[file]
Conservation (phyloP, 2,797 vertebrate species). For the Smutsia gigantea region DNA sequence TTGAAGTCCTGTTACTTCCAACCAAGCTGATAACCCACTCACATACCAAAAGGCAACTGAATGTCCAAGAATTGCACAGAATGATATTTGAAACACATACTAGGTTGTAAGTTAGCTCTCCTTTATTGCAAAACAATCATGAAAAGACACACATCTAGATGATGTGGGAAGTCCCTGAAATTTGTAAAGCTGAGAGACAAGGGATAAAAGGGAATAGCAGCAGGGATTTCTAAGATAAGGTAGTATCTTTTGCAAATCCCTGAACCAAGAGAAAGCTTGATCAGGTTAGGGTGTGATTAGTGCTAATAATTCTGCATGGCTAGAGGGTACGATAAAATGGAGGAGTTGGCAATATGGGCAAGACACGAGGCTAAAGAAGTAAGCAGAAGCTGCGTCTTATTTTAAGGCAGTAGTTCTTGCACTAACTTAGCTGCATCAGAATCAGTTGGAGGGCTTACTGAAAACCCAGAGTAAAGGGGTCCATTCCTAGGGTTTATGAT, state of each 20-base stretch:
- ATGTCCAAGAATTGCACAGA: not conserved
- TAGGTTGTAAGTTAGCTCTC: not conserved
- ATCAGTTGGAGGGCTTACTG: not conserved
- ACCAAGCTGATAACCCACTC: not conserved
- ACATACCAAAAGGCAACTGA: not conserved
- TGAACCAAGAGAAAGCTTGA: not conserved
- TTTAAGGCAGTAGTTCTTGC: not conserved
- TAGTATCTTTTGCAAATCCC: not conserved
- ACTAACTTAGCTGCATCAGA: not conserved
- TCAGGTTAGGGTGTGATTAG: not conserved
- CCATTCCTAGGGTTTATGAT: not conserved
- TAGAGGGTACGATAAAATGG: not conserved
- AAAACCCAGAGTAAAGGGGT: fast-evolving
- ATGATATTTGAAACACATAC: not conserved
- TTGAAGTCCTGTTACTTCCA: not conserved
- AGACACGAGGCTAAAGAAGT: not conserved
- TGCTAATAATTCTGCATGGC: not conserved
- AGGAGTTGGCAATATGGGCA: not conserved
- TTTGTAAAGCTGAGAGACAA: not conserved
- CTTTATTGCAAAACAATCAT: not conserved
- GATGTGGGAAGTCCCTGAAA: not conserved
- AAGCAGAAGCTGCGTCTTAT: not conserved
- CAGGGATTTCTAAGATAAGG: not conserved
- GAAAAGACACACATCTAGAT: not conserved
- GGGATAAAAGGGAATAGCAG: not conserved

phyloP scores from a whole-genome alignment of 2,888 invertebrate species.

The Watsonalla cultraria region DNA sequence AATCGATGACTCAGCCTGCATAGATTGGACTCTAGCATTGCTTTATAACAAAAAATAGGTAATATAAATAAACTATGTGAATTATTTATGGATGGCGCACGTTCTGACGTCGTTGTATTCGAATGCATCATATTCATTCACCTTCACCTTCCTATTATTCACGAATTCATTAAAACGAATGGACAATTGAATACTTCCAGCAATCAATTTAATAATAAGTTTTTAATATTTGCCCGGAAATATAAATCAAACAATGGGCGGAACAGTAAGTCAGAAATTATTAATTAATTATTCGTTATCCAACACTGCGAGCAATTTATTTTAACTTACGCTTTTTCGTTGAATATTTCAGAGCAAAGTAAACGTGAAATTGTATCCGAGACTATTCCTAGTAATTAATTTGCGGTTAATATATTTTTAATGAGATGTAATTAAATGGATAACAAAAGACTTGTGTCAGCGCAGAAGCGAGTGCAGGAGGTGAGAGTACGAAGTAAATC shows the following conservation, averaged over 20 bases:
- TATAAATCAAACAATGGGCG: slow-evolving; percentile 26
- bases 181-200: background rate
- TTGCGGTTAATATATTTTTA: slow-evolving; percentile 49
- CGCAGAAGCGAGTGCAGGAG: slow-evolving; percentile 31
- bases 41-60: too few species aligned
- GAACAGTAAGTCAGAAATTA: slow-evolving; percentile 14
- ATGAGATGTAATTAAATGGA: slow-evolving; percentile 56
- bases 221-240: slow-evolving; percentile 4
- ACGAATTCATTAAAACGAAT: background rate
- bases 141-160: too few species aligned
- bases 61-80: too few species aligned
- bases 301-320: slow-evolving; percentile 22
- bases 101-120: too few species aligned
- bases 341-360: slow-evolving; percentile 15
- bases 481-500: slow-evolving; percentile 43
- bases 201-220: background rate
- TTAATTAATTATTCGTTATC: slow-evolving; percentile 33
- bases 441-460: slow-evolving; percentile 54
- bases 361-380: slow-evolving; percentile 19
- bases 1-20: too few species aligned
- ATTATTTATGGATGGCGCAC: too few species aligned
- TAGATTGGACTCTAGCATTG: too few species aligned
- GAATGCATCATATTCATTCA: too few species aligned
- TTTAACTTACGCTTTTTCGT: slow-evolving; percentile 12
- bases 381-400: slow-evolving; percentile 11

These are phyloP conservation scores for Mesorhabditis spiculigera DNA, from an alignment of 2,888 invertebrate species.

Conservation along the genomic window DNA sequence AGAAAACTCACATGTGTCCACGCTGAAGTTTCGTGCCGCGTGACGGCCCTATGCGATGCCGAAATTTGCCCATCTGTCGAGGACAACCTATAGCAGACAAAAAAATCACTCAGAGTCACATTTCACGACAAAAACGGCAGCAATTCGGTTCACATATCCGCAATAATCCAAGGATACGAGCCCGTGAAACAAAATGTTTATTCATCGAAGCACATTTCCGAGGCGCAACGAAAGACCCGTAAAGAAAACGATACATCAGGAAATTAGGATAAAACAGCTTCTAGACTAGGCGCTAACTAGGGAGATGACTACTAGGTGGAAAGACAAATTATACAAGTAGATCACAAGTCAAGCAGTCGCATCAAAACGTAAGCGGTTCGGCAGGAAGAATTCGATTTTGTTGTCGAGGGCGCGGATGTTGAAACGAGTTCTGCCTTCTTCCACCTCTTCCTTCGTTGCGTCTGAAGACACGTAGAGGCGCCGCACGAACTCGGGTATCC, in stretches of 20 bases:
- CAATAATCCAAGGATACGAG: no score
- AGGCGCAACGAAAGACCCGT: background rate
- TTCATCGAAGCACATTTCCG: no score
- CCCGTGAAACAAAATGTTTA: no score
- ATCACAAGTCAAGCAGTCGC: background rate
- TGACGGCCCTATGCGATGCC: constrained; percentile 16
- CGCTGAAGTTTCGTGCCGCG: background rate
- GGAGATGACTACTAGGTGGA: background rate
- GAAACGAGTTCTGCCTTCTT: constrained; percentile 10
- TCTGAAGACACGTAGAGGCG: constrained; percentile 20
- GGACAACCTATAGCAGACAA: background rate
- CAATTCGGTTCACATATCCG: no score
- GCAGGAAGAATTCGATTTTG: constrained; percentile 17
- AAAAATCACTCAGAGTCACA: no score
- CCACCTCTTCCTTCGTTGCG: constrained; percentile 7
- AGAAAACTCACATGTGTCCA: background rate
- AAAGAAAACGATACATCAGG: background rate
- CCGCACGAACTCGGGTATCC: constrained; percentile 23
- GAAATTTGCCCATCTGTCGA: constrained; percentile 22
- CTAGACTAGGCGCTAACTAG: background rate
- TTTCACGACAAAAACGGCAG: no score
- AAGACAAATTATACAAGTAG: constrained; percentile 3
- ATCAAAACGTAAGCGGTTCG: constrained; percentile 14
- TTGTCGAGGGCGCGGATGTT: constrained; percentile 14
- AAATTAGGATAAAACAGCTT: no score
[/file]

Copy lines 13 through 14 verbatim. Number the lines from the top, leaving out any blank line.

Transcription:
- TAGAGGGTACGATAAAATGG: not conserved
- AAAACCCAGAGTAAAGGGGT: fast-evolving